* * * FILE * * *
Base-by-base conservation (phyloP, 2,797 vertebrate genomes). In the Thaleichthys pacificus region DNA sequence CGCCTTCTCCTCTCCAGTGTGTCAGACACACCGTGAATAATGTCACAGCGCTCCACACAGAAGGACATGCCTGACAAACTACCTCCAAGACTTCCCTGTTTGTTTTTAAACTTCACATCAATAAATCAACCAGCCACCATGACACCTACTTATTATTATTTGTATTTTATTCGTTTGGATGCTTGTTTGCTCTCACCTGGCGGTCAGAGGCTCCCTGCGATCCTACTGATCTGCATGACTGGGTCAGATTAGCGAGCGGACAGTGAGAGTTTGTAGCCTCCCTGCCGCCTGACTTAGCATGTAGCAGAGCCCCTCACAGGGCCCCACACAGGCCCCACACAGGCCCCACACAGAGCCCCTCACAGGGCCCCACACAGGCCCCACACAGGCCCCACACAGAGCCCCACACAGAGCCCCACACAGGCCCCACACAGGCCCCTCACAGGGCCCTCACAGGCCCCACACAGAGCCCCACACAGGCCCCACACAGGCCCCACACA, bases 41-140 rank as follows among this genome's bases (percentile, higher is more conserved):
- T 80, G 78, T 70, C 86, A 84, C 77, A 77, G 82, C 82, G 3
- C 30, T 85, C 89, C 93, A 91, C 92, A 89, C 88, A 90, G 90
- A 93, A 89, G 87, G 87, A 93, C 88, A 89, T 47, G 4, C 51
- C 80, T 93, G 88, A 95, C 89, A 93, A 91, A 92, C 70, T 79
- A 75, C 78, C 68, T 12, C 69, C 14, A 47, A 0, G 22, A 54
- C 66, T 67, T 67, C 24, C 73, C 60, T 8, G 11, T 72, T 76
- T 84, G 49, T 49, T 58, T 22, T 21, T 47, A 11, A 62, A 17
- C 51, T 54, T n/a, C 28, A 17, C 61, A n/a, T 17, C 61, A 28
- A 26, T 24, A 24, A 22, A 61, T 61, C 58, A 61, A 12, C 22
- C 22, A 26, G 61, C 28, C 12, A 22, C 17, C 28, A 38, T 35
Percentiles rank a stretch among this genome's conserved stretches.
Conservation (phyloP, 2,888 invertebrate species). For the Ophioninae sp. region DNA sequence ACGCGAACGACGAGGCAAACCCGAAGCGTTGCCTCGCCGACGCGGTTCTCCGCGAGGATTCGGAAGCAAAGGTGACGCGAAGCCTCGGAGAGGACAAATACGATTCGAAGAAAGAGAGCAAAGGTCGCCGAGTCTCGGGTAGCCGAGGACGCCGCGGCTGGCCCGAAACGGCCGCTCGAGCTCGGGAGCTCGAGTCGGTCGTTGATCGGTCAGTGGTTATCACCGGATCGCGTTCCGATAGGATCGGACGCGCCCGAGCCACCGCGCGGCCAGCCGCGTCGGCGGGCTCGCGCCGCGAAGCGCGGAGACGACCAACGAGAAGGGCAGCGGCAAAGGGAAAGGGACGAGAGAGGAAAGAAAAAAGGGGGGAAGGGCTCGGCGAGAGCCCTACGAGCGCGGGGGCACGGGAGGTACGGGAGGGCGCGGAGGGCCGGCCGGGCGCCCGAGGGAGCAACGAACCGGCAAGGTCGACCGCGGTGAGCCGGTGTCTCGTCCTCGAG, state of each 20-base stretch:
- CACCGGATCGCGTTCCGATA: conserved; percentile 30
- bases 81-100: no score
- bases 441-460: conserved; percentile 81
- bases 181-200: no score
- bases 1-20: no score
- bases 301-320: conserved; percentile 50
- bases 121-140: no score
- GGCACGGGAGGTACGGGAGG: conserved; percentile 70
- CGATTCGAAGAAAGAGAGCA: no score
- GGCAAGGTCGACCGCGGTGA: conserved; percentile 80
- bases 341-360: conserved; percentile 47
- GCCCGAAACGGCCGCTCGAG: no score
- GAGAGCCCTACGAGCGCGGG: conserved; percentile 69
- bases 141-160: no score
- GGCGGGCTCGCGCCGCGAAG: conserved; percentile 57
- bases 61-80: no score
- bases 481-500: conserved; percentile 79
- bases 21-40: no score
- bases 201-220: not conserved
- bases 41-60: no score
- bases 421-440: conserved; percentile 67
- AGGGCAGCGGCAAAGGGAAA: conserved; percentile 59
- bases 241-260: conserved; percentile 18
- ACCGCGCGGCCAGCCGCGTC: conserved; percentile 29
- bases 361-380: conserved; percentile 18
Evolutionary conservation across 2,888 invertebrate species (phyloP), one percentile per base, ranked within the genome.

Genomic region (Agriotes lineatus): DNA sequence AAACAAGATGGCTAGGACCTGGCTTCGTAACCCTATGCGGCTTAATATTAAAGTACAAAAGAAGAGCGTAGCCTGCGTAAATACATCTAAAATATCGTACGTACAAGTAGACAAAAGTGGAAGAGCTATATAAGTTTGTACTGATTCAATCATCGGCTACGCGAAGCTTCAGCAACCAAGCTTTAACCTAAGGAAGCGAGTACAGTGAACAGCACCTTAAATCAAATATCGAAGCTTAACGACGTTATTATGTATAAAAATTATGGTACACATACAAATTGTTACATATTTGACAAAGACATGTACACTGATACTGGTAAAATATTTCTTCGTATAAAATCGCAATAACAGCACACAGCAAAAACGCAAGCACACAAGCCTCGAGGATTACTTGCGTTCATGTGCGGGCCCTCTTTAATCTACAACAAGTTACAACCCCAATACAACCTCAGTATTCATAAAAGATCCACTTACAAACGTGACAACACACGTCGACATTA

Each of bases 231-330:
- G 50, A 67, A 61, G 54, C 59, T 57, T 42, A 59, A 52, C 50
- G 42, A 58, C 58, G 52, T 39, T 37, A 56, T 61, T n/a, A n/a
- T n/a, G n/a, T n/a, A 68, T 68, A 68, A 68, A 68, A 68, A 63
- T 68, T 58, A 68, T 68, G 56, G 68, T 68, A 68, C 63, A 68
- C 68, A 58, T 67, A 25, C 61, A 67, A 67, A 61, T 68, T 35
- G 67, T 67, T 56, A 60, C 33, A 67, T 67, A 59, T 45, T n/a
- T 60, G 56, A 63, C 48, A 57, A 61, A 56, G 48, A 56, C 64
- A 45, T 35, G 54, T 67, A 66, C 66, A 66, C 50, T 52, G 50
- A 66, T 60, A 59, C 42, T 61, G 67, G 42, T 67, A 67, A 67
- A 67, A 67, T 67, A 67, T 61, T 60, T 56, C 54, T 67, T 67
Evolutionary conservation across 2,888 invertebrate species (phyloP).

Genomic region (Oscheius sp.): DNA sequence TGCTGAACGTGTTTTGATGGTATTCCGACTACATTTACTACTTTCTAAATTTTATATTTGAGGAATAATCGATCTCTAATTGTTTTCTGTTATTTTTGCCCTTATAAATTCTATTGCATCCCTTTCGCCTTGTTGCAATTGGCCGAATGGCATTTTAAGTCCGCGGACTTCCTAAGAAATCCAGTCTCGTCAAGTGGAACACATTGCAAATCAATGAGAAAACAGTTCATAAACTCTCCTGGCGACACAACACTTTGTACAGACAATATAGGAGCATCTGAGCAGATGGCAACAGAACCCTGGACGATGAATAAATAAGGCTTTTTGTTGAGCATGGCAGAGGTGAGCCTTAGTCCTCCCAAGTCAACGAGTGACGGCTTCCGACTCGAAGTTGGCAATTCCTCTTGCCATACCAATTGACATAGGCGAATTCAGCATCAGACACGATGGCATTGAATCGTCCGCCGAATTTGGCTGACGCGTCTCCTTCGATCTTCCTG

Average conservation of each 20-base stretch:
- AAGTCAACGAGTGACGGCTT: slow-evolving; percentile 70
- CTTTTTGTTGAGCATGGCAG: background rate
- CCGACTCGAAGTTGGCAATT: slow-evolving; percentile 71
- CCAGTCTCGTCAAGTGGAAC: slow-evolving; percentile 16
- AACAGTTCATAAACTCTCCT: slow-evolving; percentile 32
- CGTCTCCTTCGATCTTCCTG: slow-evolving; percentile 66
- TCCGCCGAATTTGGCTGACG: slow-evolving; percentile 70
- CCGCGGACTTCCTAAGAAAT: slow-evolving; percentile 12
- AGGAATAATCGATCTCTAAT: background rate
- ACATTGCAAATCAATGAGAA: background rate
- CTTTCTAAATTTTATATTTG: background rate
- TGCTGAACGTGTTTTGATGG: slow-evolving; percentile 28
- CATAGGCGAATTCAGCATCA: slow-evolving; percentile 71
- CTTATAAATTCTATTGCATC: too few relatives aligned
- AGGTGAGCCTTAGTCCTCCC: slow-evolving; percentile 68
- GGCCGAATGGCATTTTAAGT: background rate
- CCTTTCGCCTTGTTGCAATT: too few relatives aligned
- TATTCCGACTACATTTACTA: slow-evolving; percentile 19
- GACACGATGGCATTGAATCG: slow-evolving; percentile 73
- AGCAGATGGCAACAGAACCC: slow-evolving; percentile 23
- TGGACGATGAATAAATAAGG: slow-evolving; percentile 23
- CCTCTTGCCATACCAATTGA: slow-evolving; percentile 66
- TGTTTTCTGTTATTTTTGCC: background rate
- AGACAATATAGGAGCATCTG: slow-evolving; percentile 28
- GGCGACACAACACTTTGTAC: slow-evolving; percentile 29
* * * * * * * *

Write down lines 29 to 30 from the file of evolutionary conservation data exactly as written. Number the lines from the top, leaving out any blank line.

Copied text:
- bases 61-80: no score
- bases 481-500: conserved; percentile 79